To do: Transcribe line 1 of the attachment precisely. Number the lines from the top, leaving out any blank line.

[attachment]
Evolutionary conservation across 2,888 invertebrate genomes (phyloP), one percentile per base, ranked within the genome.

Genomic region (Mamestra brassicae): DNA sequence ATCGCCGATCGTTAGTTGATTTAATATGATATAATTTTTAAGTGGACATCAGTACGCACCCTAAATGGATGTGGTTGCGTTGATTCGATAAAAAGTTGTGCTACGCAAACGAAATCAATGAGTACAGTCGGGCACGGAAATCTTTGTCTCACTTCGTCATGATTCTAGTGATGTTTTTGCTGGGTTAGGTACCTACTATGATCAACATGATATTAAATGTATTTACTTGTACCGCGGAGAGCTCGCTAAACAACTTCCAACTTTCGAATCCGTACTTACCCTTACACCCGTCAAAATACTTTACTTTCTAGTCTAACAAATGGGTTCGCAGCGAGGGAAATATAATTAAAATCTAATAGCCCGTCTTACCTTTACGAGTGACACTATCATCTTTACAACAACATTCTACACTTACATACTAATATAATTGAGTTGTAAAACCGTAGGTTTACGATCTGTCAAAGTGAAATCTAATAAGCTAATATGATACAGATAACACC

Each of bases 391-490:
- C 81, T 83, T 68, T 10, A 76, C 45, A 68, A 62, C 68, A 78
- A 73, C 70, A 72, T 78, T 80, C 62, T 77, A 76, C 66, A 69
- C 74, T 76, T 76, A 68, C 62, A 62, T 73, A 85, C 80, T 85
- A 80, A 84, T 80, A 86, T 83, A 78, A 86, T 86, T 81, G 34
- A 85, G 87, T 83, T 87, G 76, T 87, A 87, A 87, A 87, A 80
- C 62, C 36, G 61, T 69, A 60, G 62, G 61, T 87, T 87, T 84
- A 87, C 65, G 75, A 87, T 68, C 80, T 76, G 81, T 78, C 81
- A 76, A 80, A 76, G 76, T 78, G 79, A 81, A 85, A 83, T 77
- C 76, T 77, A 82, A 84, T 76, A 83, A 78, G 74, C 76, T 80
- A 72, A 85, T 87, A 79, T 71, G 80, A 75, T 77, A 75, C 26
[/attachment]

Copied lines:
Evolutionary conservation across 2,888 invertebrate genomes (phyloP), one percentile per base, ranked within the genome.